Parts Catalog Accessories Catalog How To Articles Tech Forums
Call Pelican Parts at 888-280-7799
Shopping Cart Cart | Project List | Order Status | Help




Go Back   PeachParts Mercedes ShopForum > Technical Information and Support > Tech Help

Reply
 
LinkBack Thread Tools Display Modes
  #1  
Old 05-19-2003, 02:02 PM
Thomaspin's Avatar
pindelski.com
 
Join Date: Jun 2001
Location: CA
Posts: 531
Don't waste time draining your W126 oil - illustrated

Now that I have your attention, look here.
Reply With Quote
  #2  
Old 05-19-2003, 02:16 PM
Registered User
 
Join Date: Dec 2001
Posts: 571
I still prefer pulling the encapsulation panel in order to "look around".

It's interesting to hear that the top-sider doesn't really remove that much more oil - 3 oz......
Reply With Quote
  #3  
Old 05-19-2003, 02:38 PM
haasman's Avatar
Registered User
 
Join Date: Jun 2001
Location: San Francisco, CA
Posts: 3,097
Very interesting indeed. I have also seen a few ounces of oil left in the oil pan after draining via the drain bolt. But with your illustration here AND even an additional the rearward tilt of the car I am amazed.

BTW, I like the idea of using the golf tee to keep the remaining oil in the tube from dripping out.

One concern: I saw that you cut your tube at a 45 degree angle. Wouldn't you get more oil out by reducing that angle? Yes it may "catch/suck" against the pan bottom more easily but a reduced angle would ensure a lower level of oil remaining.

When sucking the oil out the I reach that gurgling sound I usually will lift the tube slightly and reinsert. Seems to get a bit more oil.

As always, thanks for the great pictures and explanations for us DIYers.

Haasman
__________________
'03 E320 Wagon-Sold
'95 E320 Wagon-Went to Ex
'93 190E 2.6-Wrecked
'91 300E-Went to Ex
'65 911 Coupe (#302580)
Reply With Quote
  #4  
Old 05-19-2003, 02:53 PM
Moderator
 
Join Date: Dec 2001
Location: Southern California, U.S.A.
Posts: 8,508
Nice article Thomas.

What happened to Bertie and Winston?
__________________
Paul S.

2001 E430, Bourdeaux Red, Oyster interior.
79,200 miles.

1973 280SE 4.5, 170,000 miles. 568 Signal Red, Black MB Tex. "The Red Baron".
Reply With Quote
  #5  
Old 05-19-2003, 03:10 PM
Registered User
 
Join Date: Aug 2001
Location: secret
Posts: 3,044
Has anyone seen Larrybible?? He ain't gonna like this!
Reply With Quote
  #6  
Old 05-19-2003, 03:48 PM
Registered User
 
Join Date: Mar 2003
Location: Convent Station, NJ
Posts: 755
I'd like to see how the tube is positioned when in the oil pan.
__________________
Rick

'85 380 SL (sold)
'85 Carrera Flatnose
'71 280 SL Signal Red/Cognac
Reply With Quote
  #7  
Old 05-19-2003, 03:58 PM
Thomaspin's Avatar
pindelski.com
 
Join Date: Jun 2001
Location: CA
Posts: 531
Paul and Haasman

Paul - Bertie has been added by special request - see slide 8. Unforgivable oversight on my part.

Haasman - the factory suction method attaches the suction device to the TOP of the dispstick tube (based on the illustration in the W126 Maintenance Manual) so it can only suck out to the base of the dipstick tube in the oil pan. After that it's sucking air. The Topsider method sucks out to somewhere below the top and bottom of the slash cut (if you use one) - the bottom is, of course, actually in contact with the base of the oil pan. (I realize you know this as a Topsider user). The slash is some 3-4mm in vertical height.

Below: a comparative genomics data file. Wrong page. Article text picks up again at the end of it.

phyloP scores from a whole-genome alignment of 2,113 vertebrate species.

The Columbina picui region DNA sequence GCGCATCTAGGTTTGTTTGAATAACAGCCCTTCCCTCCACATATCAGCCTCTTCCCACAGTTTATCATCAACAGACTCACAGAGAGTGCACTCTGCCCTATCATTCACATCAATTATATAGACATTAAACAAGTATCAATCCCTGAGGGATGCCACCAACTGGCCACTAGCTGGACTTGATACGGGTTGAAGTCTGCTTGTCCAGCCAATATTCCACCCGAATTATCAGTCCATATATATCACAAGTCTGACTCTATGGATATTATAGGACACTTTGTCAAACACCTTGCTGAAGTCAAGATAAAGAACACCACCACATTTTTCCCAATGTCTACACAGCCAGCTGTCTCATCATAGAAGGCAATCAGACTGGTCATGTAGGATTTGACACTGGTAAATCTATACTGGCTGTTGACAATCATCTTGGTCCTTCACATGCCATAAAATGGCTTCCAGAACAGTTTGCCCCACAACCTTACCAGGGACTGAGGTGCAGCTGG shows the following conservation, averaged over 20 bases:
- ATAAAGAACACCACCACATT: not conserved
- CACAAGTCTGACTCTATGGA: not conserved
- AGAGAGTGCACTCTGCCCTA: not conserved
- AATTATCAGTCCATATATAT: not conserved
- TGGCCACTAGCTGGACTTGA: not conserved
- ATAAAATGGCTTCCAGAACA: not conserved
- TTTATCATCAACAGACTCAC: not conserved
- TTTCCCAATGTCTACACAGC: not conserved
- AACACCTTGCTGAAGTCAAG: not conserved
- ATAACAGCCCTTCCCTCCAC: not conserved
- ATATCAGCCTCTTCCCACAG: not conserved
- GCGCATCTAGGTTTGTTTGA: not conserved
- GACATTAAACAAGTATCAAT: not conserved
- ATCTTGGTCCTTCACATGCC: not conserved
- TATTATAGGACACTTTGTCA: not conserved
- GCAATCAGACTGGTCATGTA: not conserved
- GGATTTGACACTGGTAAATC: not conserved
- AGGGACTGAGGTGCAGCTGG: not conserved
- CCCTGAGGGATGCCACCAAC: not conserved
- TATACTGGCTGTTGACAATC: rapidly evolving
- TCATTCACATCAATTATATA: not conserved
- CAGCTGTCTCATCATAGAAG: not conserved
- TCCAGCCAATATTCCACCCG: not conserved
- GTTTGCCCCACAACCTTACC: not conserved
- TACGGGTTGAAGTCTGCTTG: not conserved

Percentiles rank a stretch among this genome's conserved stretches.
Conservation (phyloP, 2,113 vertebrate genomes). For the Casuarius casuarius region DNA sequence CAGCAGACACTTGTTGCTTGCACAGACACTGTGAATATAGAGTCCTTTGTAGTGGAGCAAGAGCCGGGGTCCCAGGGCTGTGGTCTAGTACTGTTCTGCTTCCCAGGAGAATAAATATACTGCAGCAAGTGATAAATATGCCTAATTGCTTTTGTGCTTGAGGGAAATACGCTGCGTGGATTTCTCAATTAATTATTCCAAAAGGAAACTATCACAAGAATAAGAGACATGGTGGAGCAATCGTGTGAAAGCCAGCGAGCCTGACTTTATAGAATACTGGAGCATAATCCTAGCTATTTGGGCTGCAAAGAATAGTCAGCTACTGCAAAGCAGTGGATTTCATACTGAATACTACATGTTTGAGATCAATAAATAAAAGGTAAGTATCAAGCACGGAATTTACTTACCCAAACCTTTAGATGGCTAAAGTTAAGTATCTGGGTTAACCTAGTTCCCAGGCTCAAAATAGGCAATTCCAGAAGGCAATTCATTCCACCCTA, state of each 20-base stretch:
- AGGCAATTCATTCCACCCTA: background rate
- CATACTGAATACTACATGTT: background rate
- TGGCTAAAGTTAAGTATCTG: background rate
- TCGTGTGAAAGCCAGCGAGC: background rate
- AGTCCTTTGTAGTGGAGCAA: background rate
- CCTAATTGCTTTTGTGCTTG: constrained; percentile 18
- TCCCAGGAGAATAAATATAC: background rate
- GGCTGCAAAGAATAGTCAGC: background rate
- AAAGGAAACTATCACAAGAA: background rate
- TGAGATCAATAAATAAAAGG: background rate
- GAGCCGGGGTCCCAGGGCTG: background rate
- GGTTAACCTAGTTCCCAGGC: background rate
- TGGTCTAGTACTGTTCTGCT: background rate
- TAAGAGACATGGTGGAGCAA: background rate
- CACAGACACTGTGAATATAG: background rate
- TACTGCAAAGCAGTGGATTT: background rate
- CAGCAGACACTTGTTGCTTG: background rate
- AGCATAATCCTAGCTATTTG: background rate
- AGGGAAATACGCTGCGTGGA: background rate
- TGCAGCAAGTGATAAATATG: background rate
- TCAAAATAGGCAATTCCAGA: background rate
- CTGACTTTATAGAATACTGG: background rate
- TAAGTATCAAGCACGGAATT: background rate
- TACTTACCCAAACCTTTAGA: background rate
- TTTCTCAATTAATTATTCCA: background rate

I don't know the clearance between the bottom of the dipstick tube and the base of the oil pan, but the Topsider will be as good or better, by definition. I suppose you could measure this by comparing the length of the disptick with the length of Topsider tube that is inserted to the base of the oil pan.

For everyone who uses a square cut Topsider tube there will be an 'expert' who will tell you that you should use a slash cut, blah, blah, blah.

I actually am coming around to thinking that a square cut makes better sense as if it contacts the base of the pan it cannot be perpendicular to the pan (and allegedly stuck as a result) for the oil dipstick tube is not perpendicular to the pan, and it's the oil dipstick tube that determines the angle of the Topsider tube.

Further, even were the Tospder tube to get stuck because of a perfect suction to the bottom of the pan you would immediately know this as no oil would come out.

Now I'm going blah, blah, blah.....
Reply With Quote
  #8  
Old 05-20-2003, 06:11 AM
Registered User
 
Join Date: Jun 2002
Location: Monrovia, CA
Posts: 490
Remaining Oil Volume

Not meaning to be nitpicking, but in frame 1 you refer to the remainig 7 oz. of oil constituting half a quart , or 5.2% or the recommended 8 liter fill. Actually, at 32 oz. per quart it's only about half that; less than 1/4 of a quart or 2.6% of the refill amount. It still seems that sucking is better than draining. Does anyone know the amount left behind in an '86 300E with the 3.0 liter straight 6? How does the Topsider compare with the MityVac Fluid Evacuator ( http://www.thetoolwarehouse.net/shop/MIT-7201.html ) - $53

or an electric pump

Cheap - ( http://www.northerntool.com/webapp/wcs/stores/servlet/ProductDisplay?storeId=6970&langId=-1&catalogId=4006970&PHOTOS=on&TEST=Y&productId=16818&categoryId=1546 ) - About $50 - 5.7 gpm

Expensive - http://www.westmarine.com/webapp/wcs/stores/servlet/ProductDisplay?catalogId=10001&storeId=10001&memberId=-2000&partNumber=356149&prrfnbr=9418&outlet=&prmenbr=201? - About $100 - 3.75 gpm

Gary
Reply With Quote
  #9  
Old 05-20-2003, 08:00 AM
LarryBible
Guest
 
Posts: n/a
It amazes me how much trouble people will go to in justifying their desire to keep their little fingers clean.

It does not matter how you change your oil, just change it.

Have a great day,
Change oil hot and change oil often.
Reply With Quote
  #10  
Old 05-20-2003, 08:46 AM
Registered User
 
Join Date: Jun 2001